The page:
You can smell it, walking down the streets of Eugene: fermentation. The aroma of leaves and apples on your neighbors’ lawns is the byproduct of the work of a whole civilization of bacteria, yeast, little bugs, and fungus breaking down the summer’s bounty into next year’s tilth. Those aromas, the ebbing daylight, the imminent rains: signals to bundle up and share warmth with our friends. This is epic meal time.
To paraphrase a superhero movie: With great flavor comes great pairing opportunity. Yes, that was a terrible paraphrasing, but let’s keep moving. The impending feast and its traditional accouterments lay out a gauntlet of flavors, all at once, that can be hard to navigate. Additionally, the imagery of a stuffed Thanksgiving table presents a limited view of acceptable beverages– carafes of wine in straw diapers astride cranberries, corn, and sweet potatoes tilt the tables away from a more versatile and traditional drink (I think we all know where I’m going with this).
I’ve been thinking about what beers I want to bring to Thanksgiving dinner. The hosts are vegetarian; I probably won’t be bringing a smoked porter. But when I think of turkey, I feel it’s fairly forgiving, and pretty much absorbs whatever you put on it. It can (but hopefully doesn’t) turn out somewhat dry, which I’d want to counter with a fuller-bodied beer. IPA would be fine, if you must; Sam Smith’s IPA has plenty of body, and enough hop presence to liven up a bite of turkey or salad.
The real challenge is to find a couple beers that will pair well with most anything on the Turkeyday table, and IPA is a little too specific. My first inclination is to save the rich and sugary beers for dessert, and lagers for pre-game; we’re looking for richness and earthy flavors. If you’ll be doing traditional dishes like candied yams, green bean casserole, mashed potatoes & gravy, I would pick a strong Belgian ale; they are rich in flavors, but are drier than most other strong beers. Because you’ll be filling your plate multiple times with everything in sight, don’t worry– just start light and go dark. If you are among the few capable of restraint in the plating department, you will likely enjoy the progression of flavors more. A Belgian-style pale or saison with salad and veggies; a dubbel or brown (like Nostradamus), with richer earthy-spice flavors and a sweeter aroma will be complemented by buttery mashed potatoes and your bird. If you want to break some pinot fans out of their box, pop a bottle of Flanders Red, like Rodenbach Grand Cru; its rich oak, dark fruit, and hint of cocoa pair well, and won’t be subdued by the butter on your corn.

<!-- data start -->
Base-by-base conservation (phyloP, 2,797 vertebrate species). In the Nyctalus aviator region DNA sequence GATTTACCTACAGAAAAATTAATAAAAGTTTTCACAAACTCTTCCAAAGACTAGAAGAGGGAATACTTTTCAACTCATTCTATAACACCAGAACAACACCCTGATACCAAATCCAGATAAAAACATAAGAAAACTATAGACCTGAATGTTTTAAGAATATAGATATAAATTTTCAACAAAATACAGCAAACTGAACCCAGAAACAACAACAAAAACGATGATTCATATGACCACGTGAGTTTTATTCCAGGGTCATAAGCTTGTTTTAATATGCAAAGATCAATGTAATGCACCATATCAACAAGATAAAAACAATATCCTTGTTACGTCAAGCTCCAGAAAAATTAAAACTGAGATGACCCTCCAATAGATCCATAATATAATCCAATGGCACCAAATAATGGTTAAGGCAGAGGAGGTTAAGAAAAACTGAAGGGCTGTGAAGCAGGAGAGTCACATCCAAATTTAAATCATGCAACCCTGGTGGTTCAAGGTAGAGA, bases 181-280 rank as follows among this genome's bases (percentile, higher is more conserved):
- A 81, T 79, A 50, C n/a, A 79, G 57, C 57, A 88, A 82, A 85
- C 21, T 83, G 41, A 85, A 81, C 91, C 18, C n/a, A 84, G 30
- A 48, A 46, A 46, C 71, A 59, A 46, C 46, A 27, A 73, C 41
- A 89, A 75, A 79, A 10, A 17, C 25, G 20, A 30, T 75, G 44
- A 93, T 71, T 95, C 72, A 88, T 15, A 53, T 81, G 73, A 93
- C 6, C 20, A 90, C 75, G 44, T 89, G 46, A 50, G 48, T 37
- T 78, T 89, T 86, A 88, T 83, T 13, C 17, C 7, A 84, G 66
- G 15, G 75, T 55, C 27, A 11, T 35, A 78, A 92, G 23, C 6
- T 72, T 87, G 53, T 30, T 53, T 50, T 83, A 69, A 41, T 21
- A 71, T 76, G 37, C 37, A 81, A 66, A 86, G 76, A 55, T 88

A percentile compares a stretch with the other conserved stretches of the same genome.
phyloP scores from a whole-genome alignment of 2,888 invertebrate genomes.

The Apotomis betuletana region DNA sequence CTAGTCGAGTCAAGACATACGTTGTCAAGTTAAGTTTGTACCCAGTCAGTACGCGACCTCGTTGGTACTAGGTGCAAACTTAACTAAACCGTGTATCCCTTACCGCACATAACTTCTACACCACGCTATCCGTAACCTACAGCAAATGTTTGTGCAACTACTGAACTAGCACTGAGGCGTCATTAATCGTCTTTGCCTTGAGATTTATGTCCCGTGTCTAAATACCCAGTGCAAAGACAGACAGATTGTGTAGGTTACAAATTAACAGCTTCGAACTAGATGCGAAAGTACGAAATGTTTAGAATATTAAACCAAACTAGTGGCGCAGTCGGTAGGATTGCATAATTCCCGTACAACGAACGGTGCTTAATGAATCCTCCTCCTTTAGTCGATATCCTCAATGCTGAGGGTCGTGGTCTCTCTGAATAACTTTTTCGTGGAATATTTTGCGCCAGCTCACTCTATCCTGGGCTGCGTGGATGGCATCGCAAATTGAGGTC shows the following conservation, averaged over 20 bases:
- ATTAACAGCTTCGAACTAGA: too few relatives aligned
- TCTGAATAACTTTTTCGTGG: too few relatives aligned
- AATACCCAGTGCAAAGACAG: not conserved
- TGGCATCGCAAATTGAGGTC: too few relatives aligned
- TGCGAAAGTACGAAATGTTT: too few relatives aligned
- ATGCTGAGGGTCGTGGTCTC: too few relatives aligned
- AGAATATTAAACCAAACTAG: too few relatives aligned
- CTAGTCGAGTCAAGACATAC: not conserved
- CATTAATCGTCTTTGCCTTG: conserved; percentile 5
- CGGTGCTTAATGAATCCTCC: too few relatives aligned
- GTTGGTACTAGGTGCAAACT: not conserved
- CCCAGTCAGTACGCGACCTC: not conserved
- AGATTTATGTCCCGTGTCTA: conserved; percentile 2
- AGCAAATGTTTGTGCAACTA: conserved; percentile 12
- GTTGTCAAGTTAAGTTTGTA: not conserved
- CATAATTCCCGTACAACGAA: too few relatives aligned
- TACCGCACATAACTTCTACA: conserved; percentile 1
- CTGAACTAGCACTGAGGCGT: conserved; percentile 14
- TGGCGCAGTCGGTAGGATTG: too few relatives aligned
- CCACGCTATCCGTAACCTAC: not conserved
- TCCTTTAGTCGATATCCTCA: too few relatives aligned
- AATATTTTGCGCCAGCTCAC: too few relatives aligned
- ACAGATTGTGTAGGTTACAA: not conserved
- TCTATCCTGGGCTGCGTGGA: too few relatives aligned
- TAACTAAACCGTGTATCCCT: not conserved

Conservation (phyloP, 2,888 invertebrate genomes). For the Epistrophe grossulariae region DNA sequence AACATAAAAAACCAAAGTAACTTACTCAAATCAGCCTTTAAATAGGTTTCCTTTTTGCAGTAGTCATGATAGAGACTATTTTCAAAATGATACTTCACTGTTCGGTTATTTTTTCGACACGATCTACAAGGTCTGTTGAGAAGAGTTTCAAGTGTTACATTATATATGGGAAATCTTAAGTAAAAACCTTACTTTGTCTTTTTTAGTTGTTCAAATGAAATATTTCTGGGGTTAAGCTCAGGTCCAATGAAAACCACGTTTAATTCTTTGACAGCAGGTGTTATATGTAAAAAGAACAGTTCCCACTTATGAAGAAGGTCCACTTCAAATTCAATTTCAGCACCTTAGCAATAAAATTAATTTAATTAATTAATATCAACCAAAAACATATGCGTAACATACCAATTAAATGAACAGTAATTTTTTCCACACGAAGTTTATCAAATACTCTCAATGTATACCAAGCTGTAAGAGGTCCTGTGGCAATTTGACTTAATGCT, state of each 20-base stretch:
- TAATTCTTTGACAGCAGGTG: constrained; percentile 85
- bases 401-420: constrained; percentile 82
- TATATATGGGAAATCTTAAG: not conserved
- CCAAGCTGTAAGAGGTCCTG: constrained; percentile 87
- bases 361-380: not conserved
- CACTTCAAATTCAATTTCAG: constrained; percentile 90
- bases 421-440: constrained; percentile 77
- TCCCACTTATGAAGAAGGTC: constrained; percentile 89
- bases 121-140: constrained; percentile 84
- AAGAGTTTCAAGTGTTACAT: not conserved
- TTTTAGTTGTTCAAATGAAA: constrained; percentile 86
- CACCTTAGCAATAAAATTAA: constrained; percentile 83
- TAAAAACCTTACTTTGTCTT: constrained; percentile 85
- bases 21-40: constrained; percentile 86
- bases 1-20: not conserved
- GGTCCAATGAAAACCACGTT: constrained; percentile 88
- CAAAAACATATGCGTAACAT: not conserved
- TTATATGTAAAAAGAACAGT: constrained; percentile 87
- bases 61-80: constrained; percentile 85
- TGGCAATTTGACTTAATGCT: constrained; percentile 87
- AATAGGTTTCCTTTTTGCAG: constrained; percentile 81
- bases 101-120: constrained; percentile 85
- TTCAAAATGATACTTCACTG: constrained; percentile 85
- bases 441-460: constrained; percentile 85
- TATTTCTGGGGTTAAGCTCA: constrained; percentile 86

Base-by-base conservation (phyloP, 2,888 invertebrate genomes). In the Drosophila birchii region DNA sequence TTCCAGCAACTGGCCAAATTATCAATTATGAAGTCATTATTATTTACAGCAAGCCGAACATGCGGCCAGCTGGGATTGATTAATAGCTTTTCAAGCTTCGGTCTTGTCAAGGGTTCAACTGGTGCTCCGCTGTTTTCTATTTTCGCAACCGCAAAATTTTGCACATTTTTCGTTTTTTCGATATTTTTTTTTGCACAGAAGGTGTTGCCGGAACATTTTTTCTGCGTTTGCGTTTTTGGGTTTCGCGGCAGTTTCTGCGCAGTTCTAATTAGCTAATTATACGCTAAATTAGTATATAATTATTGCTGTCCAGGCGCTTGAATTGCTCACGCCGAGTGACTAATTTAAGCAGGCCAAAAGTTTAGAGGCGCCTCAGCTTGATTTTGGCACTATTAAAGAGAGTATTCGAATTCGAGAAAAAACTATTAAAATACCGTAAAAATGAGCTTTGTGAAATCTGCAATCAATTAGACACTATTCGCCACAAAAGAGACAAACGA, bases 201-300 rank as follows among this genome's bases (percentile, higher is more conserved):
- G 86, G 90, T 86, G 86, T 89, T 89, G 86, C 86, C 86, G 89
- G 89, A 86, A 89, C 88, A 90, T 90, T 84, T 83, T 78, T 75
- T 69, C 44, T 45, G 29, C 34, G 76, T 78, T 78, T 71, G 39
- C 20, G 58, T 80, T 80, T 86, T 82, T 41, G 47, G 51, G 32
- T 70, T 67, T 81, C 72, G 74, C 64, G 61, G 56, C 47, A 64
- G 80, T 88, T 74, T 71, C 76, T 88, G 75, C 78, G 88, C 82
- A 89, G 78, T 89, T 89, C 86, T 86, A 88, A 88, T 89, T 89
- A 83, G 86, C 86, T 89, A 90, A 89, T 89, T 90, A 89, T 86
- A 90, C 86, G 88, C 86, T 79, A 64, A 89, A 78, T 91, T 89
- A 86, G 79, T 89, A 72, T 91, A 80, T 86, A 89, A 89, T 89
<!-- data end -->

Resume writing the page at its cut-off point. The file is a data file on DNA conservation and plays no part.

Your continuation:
At this point, no doubt you’ve lost count of your trips to the buffet table, and all the food is absorbing the alcohol faster than it can get to your head. I recommend a short break for a sip of peppermint tea. Peppermint is a digestive aid vis-a-vis slightly irritating your stomach lining, causing it to work a bit harder. Licorice helps too– anything with that flavor, like fennel, is helpful after a big meal. You’ve probably had (or noticed) the little candy-covered bits at Indian restaurants. Those are fennel seeds, and help freshen your breath and soothe a stuffed stomach at the same time.
And now it’s time for dessert. Pumpkin, apple, blueberry pie… gingerbread and ice cream…
One of the best beer desserts I ever had was Uinta’s Labyrinth Black Ale (a 13% doozy) with a well-prepared glass of absinthe alongside. If your guests are sticking around / have a designated driver, I’d recommend a hearty conversation along with those two (not for the faint-of-heart!). But you might want something a little more… normal. Barrel aged beers make excellent dessert pairings (or just desserts), as do Belgian quadrupels, barleywines, imperial stouts, and Scotch strong ales– really anything with a good dose of sweetness will keep the pleasurable feeling of a rich, sweet, creamy dessert rolling right along. Breaking into the stash of old, strong beer is a great way to thank your friends and loved ones. Come on in and ask us for some recommendations, we’ve got plenty!
A bit of history: the early European settlers definitely brewed beer in their first years here; some of it may have been made from maple or birch sap and flavored with herbs until they began importing malt from England; the Native Americans definitely made birch and maple beers. No doubt these were primitive by our standards, but there are extensive records that brewers knew the effects of the various wild-harvested herbs they used; most have medicinal value, some enhance the effects of alcohol (yarrow, for example, is a famous “intoxicant”), increase mirth (St. John’s Wort), or prevent scurvy (nettle, spruce). This brings back a whole new meaning to “seasonal beer!”
Isn’t beer fun?